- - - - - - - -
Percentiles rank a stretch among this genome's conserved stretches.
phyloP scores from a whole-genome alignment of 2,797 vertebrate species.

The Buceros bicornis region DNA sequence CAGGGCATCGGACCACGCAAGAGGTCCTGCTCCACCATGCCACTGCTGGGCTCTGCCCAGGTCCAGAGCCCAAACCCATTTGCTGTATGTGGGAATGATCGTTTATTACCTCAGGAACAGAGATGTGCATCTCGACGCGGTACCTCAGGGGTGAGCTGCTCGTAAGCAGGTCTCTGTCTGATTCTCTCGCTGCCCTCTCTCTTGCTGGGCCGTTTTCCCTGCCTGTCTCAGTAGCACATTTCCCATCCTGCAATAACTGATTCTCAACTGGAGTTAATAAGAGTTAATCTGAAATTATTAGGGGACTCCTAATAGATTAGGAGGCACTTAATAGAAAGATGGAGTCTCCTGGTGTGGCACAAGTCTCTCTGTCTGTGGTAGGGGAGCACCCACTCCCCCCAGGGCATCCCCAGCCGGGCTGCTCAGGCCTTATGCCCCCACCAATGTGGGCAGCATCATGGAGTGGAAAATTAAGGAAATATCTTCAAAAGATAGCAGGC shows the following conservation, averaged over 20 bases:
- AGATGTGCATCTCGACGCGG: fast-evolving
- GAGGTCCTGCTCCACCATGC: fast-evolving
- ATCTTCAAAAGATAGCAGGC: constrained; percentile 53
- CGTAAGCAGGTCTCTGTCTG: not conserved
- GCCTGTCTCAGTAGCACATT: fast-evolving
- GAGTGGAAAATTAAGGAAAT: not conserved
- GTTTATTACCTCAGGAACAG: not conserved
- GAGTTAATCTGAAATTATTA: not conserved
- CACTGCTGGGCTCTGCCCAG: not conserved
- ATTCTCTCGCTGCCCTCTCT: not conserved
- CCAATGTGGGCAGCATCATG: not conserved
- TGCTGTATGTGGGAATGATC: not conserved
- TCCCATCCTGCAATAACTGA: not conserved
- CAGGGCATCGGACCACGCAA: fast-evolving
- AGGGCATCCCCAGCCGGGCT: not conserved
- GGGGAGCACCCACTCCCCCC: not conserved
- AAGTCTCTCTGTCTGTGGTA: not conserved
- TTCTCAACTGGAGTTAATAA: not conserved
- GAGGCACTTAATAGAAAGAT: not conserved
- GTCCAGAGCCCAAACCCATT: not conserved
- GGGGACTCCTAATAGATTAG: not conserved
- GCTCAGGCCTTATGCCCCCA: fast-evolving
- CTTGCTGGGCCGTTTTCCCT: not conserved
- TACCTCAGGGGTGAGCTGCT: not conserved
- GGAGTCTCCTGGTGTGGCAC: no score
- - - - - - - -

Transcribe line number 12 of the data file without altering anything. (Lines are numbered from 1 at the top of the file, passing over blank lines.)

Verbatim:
- CACTGCTGGGCTCTGCCCAG: not conserved